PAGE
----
Need More From Your Digital Ad Spend? Adopt Contextual Alignment

A recent study of eBay ads found that digital brand search ad effectiveness is overestimated up to 4,100 percent. A similar analysis of Facebook ads yielded a number of 4,000 percent.

If those high figures make you wonder if you are wasting far too much of your company’s advertising dollars on targeting the wrong audience, Dr. Jorge Barraza, professor of applied psychology at the University of Southern California, can offer you some solace on doing precisely that.

He agrees with current research findings that many digital advertisers spend too much on targeting an already loyal customer base rather than tapping into new streams. But take comfort. He has a plan to help advertisers reach consumers that would not normally buy their products.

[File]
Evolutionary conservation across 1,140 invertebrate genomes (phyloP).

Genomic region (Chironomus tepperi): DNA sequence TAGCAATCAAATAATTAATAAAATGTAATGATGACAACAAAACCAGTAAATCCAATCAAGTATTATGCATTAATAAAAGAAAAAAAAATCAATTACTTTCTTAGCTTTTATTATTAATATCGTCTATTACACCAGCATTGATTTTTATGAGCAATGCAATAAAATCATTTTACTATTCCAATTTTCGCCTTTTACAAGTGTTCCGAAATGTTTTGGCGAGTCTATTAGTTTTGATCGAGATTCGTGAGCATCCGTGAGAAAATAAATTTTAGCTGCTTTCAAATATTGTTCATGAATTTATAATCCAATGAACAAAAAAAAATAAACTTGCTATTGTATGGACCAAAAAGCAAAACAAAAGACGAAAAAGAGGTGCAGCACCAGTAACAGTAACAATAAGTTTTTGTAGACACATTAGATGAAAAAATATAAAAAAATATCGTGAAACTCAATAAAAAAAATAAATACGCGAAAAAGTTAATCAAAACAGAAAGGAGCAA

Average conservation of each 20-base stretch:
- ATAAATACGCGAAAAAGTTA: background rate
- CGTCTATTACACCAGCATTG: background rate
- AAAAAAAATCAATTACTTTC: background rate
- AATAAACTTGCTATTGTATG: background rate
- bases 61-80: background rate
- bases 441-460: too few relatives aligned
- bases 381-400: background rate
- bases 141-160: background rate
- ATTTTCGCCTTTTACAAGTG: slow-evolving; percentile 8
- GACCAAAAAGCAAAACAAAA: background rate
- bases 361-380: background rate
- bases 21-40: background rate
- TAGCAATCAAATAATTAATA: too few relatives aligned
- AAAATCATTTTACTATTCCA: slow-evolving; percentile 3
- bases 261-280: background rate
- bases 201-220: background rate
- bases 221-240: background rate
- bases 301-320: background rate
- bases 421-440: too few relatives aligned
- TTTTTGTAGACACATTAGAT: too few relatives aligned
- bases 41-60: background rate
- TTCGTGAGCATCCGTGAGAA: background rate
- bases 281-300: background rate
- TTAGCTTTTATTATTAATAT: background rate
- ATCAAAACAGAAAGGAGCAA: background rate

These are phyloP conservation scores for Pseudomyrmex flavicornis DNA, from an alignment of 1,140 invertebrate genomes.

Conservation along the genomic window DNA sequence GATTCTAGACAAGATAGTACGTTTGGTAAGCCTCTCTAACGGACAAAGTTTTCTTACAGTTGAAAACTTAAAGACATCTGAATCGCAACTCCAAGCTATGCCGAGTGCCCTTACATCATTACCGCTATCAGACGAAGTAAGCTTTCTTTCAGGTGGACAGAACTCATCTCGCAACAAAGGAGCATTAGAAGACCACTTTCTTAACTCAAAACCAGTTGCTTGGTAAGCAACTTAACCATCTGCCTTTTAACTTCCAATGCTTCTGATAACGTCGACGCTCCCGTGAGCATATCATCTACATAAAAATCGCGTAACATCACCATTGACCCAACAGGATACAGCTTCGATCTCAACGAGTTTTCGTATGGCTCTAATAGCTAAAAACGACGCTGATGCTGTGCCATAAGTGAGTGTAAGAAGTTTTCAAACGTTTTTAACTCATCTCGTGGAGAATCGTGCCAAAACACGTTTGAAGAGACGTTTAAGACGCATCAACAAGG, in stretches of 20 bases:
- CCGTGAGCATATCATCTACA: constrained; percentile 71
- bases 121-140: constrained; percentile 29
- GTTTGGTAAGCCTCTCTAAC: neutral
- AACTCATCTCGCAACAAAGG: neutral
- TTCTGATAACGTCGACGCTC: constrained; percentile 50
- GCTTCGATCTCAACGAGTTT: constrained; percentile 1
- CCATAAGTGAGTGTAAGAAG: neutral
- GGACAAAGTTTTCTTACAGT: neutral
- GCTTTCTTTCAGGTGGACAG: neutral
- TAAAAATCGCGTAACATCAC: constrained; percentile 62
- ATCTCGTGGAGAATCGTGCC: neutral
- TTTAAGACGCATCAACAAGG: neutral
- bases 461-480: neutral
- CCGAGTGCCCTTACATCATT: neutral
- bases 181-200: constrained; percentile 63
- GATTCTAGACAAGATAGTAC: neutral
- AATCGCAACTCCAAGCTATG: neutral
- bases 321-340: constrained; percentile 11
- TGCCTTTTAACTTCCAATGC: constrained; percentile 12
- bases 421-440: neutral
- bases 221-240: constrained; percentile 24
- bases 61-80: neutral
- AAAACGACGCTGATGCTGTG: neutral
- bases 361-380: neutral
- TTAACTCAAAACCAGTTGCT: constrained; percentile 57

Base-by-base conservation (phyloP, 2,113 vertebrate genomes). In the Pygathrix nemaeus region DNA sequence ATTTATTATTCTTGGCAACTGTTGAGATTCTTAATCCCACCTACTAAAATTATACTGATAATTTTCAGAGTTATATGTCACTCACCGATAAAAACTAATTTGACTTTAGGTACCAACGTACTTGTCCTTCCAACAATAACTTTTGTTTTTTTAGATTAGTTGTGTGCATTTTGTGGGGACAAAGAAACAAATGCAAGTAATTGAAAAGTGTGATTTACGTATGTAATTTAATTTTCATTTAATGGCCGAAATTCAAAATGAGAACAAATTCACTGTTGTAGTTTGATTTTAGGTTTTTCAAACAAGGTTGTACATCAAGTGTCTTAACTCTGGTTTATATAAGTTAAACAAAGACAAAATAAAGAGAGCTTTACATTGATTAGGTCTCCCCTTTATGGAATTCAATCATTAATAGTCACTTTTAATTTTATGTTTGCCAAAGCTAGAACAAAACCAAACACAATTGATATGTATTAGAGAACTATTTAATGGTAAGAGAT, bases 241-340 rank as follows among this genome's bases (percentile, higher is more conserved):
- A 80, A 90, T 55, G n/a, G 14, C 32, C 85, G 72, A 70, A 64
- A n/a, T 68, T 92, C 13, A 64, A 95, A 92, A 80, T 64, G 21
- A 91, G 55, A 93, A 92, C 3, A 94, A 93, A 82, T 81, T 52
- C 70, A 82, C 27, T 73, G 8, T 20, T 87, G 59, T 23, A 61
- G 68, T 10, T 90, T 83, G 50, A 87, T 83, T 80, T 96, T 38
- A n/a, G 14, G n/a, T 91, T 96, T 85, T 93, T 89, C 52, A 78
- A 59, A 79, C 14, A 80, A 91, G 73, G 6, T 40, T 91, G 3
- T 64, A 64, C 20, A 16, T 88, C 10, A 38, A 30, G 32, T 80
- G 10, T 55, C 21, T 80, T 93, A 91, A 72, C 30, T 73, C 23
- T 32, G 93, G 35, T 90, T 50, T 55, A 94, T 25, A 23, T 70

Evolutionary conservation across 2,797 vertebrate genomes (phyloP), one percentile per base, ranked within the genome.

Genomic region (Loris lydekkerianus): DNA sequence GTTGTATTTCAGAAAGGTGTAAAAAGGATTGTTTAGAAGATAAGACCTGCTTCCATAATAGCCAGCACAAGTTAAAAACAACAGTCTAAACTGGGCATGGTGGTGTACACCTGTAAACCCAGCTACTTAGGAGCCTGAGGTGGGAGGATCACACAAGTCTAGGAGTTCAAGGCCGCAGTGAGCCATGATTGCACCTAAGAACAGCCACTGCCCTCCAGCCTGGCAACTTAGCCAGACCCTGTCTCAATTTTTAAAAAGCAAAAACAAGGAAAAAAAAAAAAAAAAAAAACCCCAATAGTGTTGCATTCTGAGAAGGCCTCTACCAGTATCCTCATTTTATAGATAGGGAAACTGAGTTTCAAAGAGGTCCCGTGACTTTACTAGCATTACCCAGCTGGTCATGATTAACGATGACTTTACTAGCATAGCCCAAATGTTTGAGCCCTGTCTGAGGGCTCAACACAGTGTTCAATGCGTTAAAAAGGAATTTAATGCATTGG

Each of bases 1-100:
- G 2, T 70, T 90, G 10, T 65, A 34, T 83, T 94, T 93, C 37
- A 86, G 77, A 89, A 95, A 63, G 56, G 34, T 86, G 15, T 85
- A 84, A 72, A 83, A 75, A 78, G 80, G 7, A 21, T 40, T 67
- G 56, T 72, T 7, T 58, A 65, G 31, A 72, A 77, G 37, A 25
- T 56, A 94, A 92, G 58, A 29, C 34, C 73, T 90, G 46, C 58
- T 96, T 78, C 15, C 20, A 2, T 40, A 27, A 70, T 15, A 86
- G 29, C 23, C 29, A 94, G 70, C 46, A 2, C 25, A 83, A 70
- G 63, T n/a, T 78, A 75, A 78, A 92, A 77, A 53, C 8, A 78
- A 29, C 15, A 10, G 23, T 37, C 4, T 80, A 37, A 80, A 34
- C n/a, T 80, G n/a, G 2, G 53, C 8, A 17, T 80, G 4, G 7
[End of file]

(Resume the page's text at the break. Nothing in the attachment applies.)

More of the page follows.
Barraza advocates using the principle of contextual alignment to help companies make the most out of their digital ad spending. His expertise in the psychology behind costly decision-making positions him to know a few things about how digital advertisers can connect with new consumer bases.

Barraza’s work focuses on the neurophysiology of emotional states and decision-making and motivations of costly behavior. He argues that contextual alignment is integral to consumer engagement with new brands.

“We found that contextually aligned ads were 93 percent more memorable than misaligned ads…there is a clear benefit to aligning ads with congruent content, rather than simply placing ads where there are larger audiences,” he told CRM Buyer.

Studying the Studies